Department of the Environment

Archived media releases and speeches

The Hon Tony Burke MP

Minister for Sustainability, Environment, Water, Population and Communities

Question without notice - Parliament House

26 November 2012

AMANDA RISHWORTH (MEMBER FOR KINGSTON) My question is to the Minister for Water. Will the Minister advise the House of the Government's plan to restore the Murray-Darling Basin to health? What are the next steps before the Parliament on this plan?

TONY BURKE (MINISTER FOR WATER) Thankyou very much speaker and I thank the member for Kingston for the question, someone who has been a passionate advocate for restoring the Murray-Darling Basin to health.

Australia now has a Murray-Darling Basin Plan. The plan is legally binding and the establishment of the plan follows a long line of processes which have occurred over the years while government has changed back and forth.

The process that we are in at the moment goes all the way back to 1991. In 1991 there was an outbreak of blue green algae and at that point instead of the Murray-Darling being an negotiation between the states, the river itself negotiated back and it negotiated hard, sending a message back loud and clear that if we didn't manage the rivers properly, none of us would be able to use the water.

The Keating Government followed up in 1994 with a COAG agreement that set the framework which water reform follows today. Under the Howard Government we had the National Water Initiative in 2004 and in 2007 the establishment of the Water Act overseen by the then Minister for Environment and Water, the member for Wentworth.

When the Rudd Government came in, under Minister Wong, we had the establishment of the Murray-Darling Basin Authority and large amounts of water started to be acuminated for the purposed of environmental water being reserved to restore the system to health.

We now, under the Gillard Government, have a situation where Australia has, as force of law, a binding Murray-Darling Basin Plan.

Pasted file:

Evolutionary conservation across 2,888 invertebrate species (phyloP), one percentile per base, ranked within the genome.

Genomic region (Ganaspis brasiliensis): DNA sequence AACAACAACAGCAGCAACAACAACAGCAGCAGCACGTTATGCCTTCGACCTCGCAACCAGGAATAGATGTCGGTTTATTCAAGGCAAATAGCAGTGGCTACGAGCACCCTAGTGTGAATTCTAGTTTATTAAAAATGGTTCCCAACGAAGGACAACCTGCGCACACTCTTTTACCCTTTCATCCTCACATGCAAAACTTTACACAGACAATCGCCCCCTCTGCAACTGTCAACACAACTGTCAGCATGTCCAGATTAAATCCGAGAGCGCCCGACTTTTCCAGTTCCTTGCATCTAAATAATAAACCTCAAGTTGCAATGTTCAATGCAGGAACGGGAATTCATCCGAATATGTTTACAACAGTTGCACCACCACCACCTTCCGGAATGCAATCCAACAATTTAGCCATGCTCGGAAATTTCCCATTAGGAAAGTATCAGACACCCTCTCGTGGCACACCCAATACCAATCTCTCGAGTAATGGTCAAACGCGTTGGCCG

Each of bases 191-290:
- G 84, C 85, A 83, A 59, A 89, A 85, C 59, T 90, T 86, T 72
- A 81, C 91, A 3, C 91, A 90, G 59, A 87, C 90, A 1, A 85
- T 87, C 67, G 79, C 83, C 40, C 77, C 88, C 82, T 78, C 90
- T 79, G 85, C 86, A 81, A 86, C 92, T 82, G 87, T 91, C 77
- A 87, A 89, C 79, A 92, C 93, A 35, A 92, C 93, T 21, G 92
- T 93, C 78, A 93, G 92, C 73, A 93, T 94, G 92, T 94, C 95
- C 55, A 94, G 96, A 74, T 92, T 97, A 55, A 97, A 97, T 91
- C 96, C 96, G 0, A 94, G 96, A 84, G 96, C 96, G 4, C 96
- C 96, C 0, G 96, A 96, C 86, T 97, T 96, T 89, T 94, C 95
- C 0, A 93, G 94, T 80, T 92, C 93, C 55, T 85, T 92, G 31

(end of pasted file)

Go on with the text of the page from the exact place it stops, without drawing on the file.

In arriving at this plan, the Parliament has been well served by the work of the Windsor Committee where they have brought different members of the parliament together and asked for there to be methods where this reform could be achieved in a way that was sensitive to communities.

And wherever we could reach the environmental objectives that the reform demanded in ways that are sensitive to communities through minimising buyback and maximising environmental works and measures and infrastructure investment, we have done so.

But make no mistake, while we have compromised on the way of getting there, there has been no compromise on the ambition of the reform itself.

This reform does restore the Murray-Darling Basin to health. This reform does mean that we will not see again the drying up of the system at the end of the system at the South Australian end the way we have in the past, that we won't see the drying up of the Hatter lakes or the Narran lakes, that we won't see those sorts of blue green algae outbreaks on the 1000km scale which characterised the early 90s.

I want to refer to the fact that from 5 o'clock today, the Murray-Darling Basin Plan will be tabled in this parliament and will be available for disallowance.

I understand there has been a statement from the Greens saying that they intent to move disallowance. I just want to make clear to the parliament if we can only resolve to continue the fight and not reach a solution, we are no better than the generations that have failed before us.